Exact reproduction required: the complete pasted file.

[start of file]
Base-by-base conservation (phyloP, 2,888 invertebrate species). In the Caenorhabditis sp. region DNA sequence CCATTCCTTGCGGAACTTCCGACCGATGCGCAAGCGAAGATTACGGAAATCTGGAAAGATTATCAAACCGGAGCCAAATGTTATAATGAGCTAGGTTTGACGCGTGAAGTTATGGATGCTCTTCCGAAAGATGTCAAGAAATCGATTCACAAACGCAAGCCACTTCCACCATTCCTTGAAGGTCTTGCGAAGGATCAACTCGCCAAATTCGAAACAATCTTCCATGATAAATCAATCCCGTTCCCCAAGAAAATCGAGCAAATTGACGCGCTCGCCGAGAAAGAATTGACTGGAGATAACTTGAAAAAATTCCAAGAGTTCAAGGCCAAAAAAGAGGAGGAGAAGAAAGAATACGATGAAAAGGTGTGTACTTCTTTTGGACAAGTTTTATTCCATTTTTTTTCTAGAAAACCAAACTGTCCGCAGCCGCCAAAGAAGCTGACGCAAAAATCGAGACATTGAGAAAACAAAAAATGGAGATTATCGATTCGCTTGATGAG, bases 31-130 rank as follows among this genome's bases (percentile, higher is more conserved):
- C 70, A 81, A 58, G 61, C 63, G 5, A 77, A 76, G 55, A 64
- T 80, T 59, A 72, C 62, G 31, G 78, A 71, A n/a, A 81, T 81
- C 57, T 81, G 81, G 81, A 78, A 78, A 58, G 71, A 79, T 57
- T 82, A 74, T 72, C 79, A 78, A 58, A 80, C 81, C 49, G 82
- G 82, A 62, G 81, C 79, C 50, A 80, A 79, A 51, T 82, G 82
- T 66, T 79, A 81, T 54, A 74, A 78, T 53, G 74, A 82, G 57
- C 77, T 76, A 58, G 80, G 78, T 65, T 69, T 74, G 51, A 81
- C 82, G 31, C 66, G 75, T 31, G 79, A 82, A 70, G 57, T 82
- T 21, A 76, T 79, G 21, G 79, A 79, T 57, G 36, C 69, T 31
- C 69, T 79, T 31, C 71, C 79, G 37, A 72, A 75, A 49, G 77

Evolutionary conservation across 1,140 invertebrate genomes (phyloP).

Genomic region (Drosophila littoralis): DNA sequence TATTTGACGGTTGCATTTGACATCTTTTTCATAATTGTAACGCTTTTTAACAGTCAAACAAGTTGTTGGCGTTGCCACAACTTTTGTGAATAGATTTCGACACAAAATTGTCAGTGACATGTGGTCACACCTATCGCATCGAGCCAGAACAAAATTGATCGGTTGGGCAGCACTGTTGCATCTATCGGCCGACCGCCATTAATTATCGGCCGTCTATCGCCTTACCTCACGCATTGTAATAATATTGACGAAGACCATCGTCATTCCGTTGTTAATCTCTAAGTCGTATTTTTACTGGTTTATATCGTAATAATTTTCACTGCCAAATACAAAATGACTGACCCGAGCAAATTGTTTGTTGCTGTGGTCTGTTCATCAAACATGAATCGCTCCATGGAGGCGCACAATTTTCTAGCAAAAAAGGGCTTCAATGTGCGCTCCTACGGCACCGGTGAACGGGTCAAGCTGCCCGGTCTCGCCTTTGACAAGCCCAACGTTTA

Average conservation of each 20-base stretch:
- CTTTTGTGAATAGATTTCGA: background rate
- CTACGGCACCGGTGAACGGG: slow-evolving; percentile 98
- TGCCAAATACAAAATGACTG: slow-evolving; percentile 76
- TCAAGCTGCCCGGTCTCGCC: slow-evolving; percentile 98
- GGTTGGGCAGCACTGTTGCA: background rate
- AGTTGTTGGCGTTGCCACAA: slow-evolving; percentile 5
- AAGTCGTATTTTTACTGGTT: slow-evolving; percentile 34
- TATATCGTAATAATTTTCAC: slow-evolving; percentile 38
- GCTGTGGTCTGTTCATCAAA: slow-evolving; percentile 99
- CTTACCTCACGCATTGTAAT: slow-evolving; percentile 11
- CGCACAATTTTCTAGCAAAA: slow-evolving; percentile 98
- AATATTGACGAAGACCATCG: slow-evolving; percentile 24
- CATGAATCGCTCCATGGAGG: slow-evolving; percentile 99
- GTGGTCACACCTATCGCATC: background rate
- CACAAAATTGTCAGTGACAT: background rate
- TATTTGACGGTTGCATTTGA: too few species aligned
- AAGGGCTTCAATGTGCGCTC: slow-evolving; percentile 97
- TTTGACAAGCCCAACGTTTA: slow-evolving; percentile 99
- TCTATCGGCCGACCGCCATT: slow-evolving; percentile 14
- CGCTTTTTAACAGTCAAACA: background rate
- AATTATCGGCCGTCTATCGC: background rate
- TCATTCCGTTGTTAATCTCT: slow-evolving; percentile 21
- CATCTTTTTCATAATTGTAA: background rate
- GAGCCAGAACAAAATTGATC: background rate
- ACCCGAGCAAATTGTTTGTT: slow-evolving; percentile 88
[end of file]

Base-by-base conservation (phyloP, 2,888 invertebrate species). In the Caenorhabditis sp. region DNA sequence CCATTCCTTGCGGAACTTCCGACCGATGCGCAAGCGAAGATTACGGAAATCTGGAAAGATTATCAAACCGGAGCCAAATGTTATAATGAGCTAGGTTTGACGCGTGAAGTTATGGATGCTCTTCCGAAAGATGTCAAGAAATCGATTCACAAACGCAAGCCACTTCCACCATTCCTTGAAGGTCTTGCGAAGGATCAACTCGCCAAATTCGAAACAATCTTCCATGATAAATCAATCCCGTTCCCCAAGAAAATCGAGCAAATTGACGCGCTCGCCGAGAAAGAATTGACTGGAGATAACTTGAAAAAATTCCAAGAGTTCAAGGCCAAAAAAGAGGAGGAGAAGAAAGAATACGATGAAAAGGTGTGTACTTCTTTTGGACAAGTTTTATTCCATTTTTTTTCTAGAAAACCAAACTGTCCGCAGCCGCCAAAGAAGCTGACGCAAAAATCGAGACATTGAGAAAACAAAAAATGGAGATTATCGATTCGCTTGATGAG, bases 31-130 rank as follows among this genome's bases (percentile, higher is more conserved):
- C 70, A 81, A 58, G 61, C 63, G 5, A 77, A 76, G 55, A 64
- T 80, T 59, A 72, C 62, G 31, G 78, A 71, A n/a, A 81, T 81
- C 57, T 81, G 81, G 81, A 78, A 78, A 58, G 71, A 79, T 57
- T 82, A 74, T 72, C 79, A 78, A 58, A 80, C 81, C 49, G 82
- G 82, A 62, G 81, C 79, C 50, A 80, A 79, A 51, T 82, G 82
- T 66, T 79, A 81, T 54, A 74, A 78, T 53, G 74, A 82, G 57
- C 77, T 76, A 58, G 80, G 78, T 65, T 69, T 74, G 51, A 81
- C 82, G 31, C 66, G 75, T 31, G 79, A 82, A 70, G 57, T 82
- T 21, A 76, T 79, G 21, G 79, A 79, T 57, G 36, C 69, T 31
- C 69, T 79, T 31, C 71, C 79, G 37, A 72, A 75, A 49, G 77

Evolutionary conservation across 1,140 invertebrate genomes (phyloP).

Genomic region (Drosophila littoralis): DNA sequence TATTTGACGGTTGCATTTGACATCTTTTTCATAATTGTAACGCTTTTTAACAGTCAAACAAGTTGTTGGCGTTGCCACAACTTTTGTGAATAGATTTCGACACAAAATTGTCAGTGACATGTGGTCACACCTATCGCATCGAGCCAGAACAAAATTGATCGGTTGGGCAGCACTGTTGCATCTATCGGCCGACCGCCATTAATTATCGGCCGTCTATCGCCTTACCTCACGCATTGTAATAATATTGACGAAGACCATCGTCATTCCGTTGTTAATCTCTAAGTCGTATTTTTACTGGTTTATATCGTAATAATTTTCACTGCCAAATACAAAATGACTGACCCGAGCAAATTGTTTGTTGCTGTGGTCTGTTCATCAAACATGAATCGCTCCATGGAGGCGCACAATTTTCTAGCAAAAAAGGGCTTCAATGTGCGCTCCTACGGCACCGGTGAACGGGTCAAGCTGCCCGGTCTCGCCTTTGACAAGCCCAACGTTTA

Average conservation of each 20-base stretch:
- CTTTTGTGAATAGATTTCGA: background rate
- CTACGGCACCGGTGAACGGG: slow-evolving; percentile 98
- TGCCAAATACAAAATGACTG: slow-evolving; percentile 76
- TCAAGCTGCCCGGTCTCGCC: slow-evolving; percentile 98
- GGTTGGGCAGCACTGTTGCA: background rate
- AGTTGTTGGCGTTGCCACAA: slow-evolving; percentile 5
- AAGTCGTATTTTTACTGGTT: slow-evolving; percentile 34
- TATATCGTAATAATTTTCAC: slow-evolving; percentile 38
- GCTGTGGTCTGTTCATCAAA: slow-evolving; percentile 99
- CTTACCTCACGCATTGTAAT: slow-evolving; percentile 11
- CGCACAATTTTCTAGCAAAA: slow-evolving; percentile 98
- AATATTGACGAAGACCATCG: slow-evolving; percentile 24
- CATGAATCGCTCCATGGAGG: slow-evolving; percentile 99
- GTGGTCACACCTATCGCATC: background rate
- CACAAAATTGTCAGTGACAT: background rate
- TATTTGACGGTTGCATTTGA: too few species aligned
- AAGGGCTTCAATGTGCGCTC: slow-evolving; percentile 97
- TTTGACAAGCCCAACGTTTA: slow-evolving; percentile 99
- TCTATCGGCCGACCGCCATT: slow-evolving; percentile 14
- CGCTTTTTAACAGTCAAACA: background rate
- AATTATCGGCCGTCTATCGC: background rate
- TCATTCCGTTGTTAATCTCT: slow-evolving; percentile 21
- CATCTTTTTCATAATTGTAA: background rate
- GAGCCAGAACAAAATTGATC: background rate
- ACCCGAGCAAATTGTTTGTT: slow-evolving; percentile 88